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2012 Health Care Heroes: Ronald McDonald House of Indiana

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Health Care HeroesFINALIST: Community Achievement in Health Care

Ronald McDonald House of Indiana

Beth Johnson, Executive Director

 

One-year-old Elizabeth appeared to have a stomach virus, but her pediatrician found that she was experiencing liver failure. Her family traveled 100 miles by ambulance to Riley Hospital for Children with only the clothes on their backs. For the four months Elizabeth was there, the family made the Ronald McDonald House its home, knowing their presence would help Elizabeth’s healing process. “There just aren’t words to describe how much the house meant to us,” Elizabeth’s mom said. “God truly blesses our family through the Ronald McDonald House.”

Far too many parents experience a similar scenario. In 2010 the house provided 1,495 families with lodging and 2,860 families with day services. “Families come to us from almost every county in Indiana as well as several other states and countries,” said Brian Brunner, president of the board for the Ronald McDonald House. “For many families, we are their only alternative to sleeping in their car or on a chair in a noisy hospital waiting room.”

The Ronald McDonald House charges families only $15 per night, although the actual operating cost is $76 per night. Many families can’t even afford to pay that token amount, but no one is ever turned away for lack of funds.

Community volunteer Karen Campbell spearheaded the effort to open a Ronald McDonald House in Indianapolis. Her work paid off when the house opened in 1982 on the IUPUI campus within walking distance of Riley Hospital for Children. It could serve 24 families. In 1989 it more than doubled its capacity. “At that time we were the largest Ronald McDonald House in the world,” said Beth Johnson who has served as executive director for the house for the last 11 years.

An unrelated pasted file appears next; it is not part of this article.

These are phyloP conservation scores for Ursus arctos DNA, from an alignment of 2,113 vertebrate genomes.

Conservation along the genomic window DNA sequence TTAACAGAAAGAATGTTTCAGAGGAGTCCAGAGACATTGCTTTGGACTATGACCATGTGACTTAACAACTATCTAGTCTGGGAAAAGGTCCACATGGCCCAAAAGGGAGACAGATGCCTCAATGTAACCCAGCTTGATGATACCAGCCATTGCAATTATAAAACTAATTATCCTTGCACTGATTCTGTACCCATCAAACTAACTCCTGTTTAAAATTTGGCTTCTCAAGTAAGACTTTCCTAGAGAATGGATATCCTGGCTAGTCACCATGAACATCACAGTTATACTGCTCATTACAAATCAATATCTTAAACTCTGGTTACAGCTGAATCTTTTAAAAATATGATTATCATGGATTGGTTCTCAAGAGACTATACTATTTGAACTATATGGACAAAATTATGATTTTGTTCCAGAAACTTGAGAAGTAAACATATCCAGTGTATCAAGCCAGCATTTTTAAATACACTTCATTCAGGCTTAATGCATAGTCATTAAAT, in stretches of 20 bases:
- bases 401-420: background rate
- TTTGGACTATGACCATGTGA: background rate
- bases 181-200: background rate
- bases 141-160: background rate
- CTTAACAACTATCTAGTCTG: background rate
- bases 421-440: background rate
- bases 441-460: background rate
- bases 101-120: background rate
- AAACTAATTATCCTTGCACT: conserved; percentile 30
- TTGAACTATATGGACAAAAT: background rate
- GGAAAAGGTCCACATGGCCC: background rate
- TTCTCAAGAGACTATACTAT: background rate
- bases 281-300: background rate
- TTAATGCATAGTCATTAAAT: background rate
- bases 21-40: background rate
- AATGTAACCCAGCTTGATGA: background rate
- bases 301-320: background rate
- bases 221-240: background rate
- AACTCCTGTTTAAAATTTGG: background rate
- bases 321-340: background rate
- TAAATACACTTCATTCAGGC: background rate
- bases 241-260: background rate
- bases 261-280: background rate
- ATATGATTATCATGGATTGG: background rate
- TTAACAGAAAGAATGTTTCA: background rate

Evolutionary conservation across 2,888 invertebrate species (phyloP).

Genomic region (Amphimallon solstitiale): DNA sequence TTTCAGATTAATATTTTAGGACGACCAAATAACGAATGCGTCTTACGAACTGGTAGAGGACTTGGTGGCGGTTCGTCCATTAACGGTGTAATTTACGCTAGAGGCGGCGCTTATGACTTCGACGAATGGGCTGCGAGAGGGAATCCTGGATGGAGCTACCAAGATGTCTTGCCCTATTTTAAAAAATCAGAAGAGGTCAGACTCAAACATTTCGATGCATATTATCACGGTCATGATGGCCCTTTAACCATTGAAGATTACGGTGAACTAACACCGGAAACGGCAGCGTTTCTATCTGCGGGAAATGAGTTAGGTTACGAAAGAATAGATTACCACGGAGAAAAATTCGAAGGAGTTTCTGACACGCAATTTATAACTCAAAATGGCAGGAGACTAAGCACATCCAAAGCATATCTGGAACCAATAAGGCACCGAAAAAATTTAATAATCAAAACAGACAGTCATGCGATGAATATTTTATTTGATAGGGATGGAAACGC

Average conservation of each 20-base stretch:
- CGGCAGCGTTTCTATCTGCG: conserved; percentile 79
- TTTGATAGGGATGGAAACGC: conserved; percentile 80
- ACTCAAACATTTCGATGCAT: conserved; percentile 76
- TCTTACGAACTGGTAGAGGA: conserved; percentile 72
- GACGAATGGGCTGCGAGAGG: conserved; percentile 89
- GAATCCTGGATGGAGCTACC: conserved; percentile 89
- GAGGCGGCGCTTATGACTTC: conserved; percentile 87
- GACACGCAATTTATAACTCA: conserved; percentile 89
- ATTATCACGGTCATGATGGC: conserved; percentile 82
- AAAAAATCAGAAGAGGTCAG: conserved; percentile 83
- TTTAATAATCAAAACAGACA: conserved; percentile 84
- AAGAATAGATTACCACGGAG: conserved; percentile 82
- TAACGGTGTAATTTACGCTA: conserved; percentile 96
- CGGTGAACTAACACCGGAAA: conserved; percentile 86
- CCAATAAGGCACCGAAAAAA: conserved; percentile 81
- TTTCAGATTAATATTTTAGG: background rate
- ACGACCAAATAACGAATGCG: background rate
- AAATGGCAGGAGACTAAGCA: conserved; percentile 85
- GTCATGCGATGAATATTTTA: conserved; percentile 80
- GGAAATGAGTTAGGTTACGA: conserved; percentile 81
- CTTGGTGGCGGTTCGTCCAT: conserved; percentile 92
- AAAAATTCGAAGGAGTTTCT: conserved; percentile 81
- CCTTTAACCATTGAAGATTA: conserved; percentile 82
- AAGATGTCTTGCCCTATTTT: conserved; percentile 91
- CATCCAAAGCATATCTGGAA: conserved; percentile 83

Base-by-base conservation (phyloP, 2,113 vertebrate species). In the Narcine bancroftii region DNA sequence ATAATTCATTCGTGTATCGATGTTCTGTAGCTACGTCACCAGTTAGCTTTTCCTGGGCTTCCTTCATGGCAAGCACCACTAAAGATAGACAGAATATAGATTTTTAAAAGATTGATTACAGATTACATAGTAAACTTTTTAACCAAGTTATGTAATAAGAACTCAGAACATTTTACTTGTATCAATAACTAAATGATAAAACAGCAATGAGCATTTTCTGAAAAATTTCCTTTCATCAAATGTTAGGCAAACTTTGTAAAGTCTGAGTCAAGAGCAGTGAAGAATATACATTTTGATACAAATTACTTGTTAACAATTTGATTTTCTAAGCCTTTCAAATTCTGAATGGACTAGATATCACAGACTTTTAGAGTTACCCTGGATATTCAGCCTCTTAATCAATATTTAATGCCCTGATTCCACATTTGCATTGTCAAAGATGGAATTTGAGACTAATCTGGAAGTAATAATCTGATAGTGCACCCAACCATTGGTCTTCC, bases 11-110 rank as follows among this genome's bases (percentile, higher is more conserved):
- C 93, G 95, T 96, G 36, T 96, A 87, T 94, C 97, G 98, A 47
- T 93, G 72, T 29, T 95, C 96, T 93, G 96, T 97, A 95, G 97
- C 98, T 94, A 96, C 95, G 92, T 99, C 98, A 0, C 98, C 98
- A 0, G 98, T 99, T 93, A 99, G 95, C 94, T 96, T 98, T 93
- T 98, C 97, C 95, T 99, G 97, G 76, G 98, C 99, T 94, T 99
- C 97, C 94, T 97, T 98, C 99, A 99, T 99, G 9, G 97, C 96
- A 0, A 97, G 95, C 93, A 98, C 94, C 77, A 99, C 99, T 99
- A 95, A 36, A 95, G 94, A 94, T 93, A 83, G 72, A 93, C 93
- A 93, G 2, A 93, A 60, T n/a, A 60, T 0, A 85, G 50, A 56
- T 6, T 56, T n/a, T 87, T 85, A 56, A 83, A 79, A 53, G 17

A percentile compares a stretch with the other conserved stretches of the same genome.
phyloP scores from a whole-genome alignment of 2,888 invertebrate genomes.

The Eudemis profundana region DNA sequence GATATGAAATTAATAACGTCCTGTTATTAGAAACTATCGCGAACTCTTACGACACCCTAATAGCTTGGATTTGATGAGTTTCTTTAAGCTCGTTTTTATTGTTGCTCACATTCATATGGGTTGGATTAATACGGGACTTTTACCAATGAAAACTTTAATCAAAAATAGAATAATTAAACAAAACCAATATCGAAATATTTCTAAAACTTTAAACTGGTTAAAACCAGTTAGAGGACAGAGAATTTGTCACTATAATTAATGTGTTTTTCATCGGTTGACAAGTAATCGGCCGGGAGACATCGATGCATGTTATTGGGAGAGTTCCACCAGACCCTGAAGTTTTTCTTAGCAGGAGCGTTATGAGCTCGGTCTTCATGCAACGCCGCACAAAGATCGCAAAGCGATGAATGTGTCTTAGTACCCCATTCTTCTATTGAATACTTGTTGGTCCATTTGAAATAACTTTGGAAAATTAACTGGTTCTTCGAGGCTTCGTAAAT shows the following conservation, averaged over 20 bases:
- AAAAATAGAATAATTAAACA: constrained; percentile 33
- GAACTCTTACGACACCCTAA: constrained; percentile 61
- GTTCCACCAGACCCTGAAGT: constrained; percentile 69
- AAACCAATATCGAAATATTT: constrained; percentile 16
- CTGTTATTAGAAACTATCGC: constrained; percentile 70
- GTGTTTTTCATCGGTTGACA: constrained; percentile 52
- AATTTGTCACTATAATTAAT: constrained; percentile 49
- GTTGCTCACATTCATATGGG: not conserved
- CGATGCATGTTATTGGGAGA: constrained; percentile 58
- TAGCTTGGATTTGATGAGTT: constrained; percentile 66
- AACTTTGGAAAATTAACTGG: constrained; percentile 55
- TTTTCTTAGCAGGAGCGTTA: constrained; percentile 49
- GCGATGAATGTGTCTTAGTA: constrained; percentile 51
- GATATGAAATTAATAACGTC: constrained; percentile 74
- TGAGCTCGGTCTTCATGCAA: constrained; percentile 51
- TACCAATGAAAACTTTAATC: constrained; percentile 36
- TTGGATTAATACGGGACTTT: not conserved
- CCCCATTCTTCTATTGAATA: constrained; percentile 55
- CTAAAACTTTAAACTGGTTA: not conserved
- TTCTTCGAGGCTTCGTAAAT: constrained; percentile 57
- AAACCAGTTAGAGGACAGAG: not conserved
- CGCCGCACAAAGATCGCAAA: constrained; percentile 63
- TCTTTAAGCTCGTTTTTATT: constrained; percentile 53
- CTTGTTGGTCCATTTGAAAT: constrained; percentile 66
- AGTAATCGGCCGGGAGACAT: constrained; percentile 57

In 2004, the Ronald McDonald House once again expanded, this time to Riley Hospital for Children, where it offers a day retreat area for families as well as six overnight sleeping rooms reserved for families with a child in the Critical Care Unit who need to be just steps away from their child. Both locations have living areas, stocked kitchens, laundry rooms, showers, quiet rooms and napping areas. Six apartments in the main location are designed to accommodate the special needs of transplant patients and their families.

 

RonaldMcDonald_Comm.jpg The Ronald McDonald House staff tries to make visitors feel like they’re at home. (IBJ Photo/ Perry Reichanadter)

Despite its growth, the Ronald McDonald House can’t keep up with the demand for its services. “We open up every day with a waiting list of approximately anywhere from 20 to 30 families on any given day,” Johnson said.

The not-for-profit organization has an annual operating budget of $1.5 million that it raises entirely through donations and fundraising efforts. Most of its funding comes from private citizens, but corporations and, of course, the McDonald’s restaurant chain all pitch in. The organization employs 13 full-time and 10 part-time employees and depends on more than 300 volunteers to run the day-to-day operations. “They help us to reach out and maintain the kind of welcoming and homelike atmosphere we like to maintain for our families,” Johnson said.

One volunteer is Mark Imel, whose family was helped by the Ronald McDonald House in 2008. He works there every other weekend, helps with fundraising efforts and sponsors a room. “The house was there for me in my time of need, and now I just want to be there for it,” he said.

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